Benjamin Weinthal writes @ Jerusalem Post:
A pastor for the Lutheran Church in Bremen, Germany who boasted that he is an anti-Semite has prompted the Simon Wiesenthal Center to call for his dismissal.read more
The pastor, Volker Keller, who is a member of the Bremen city government council responsible for the integration of Muslims for the northern German city, sent an email to this Jerusalem Post correspondent, announcing his embrace of anti-Semitism.
He wrote: “Yesterday evening the anti-Semite Arn Strohmeyer delivered a lecture to me…Best wishes to Israel, Yours truly, Volker Keller, Antisemite.”
The trigger for Keller’s email appears to be a series of Jerusalem Post exposes on Strohmeyer’s alleged modern anti-Semitic views and the city of Bremen’s public funding for, according to critics, hate-mongering events in the Citizens’ House Weserterrassen targeting the Jewish state.
Volker Keller refused to answer multiple Post queries. Renke Brahms, a spokesman for the Bremen Protestant Church, wrote to the Post by email that the church ”distances itself from every form of anti-Semitism and clearly supports the existence of Israel… Pastor Keller sent a ‘sarcastic email’ and wanted to express that he is not an anti-Semite and feels wrongly defamed. The choice of this form was an extraordinary misunderstanding and is from our perspective, as well as Mr. Keller’s, a completely inappropriate reaction. We have made this clear to Mr. Keller that in his function he is not allowed to write such emails.”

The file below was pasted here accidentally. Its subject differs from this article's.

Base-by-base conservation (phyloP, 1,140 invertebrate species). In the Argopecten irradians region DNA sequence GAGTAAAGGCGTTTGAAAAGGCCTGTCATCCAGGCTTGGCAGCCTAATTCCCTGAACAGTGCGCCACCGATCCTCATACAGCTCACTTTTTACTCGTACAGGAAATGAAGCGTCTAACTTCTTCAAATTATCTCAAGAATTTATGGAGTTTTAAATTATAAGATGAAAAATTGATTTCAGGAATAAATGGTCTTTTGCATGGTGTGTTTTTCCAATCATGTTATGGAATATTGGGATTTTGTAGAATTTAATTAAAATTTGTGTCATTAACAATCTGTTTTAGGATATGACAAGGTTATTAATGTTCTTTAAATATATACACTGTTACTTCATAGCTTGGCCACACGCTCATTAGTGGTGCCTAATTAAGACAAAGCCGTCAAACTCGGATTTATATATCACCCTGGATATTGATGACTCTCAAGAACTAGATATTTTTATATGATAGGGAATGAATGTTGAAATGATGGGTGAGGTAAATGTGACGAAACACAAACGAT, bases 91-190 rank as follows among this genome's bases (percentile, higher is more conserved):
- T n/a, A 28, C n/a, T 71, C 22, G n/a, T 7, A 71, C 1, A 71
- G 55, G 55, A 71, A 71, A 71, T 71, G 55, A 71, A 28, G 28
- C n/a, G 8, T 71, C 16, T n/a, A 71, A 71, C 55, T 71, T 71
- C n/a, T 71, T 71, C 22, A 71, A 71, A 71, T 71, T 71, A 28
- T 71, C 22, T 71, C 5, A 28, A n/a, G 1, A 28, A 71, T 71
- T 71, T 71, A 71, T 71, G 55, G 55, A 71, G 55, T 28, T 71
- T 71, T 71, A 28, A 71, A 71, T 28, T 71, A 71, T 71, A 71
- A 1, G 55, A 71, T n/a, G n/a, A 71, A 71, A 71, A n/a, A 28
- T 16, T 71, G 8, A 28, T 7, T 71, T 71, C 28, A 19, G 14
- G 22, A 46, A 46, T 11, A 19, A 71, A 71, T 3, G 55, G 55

It is unclear why Keller feels defamed. Keller,who used his business church email to send his embrace of Jew-hatred note, co-founded an NGO called “Nord-Bremer Citizens against War.” [...]
Because of Keller’s role in the city administration, the anti-Semitism row has also raised eyebrows. Bremen is a main hub for anti-Israel hatred in Germany and a leader in boycott actions against Jewish products. Andre Städler, a spokesman for Bremen’s Mayor Carsten Sieling, did not immediately respond to a Post query.
Last year, Schneider and the German Protestant establishment grappled with the classic religious "anti-Semitism of the church’ founder Martin Luther." The 500th anniversary of the Protestant Reformation will take place in 2017.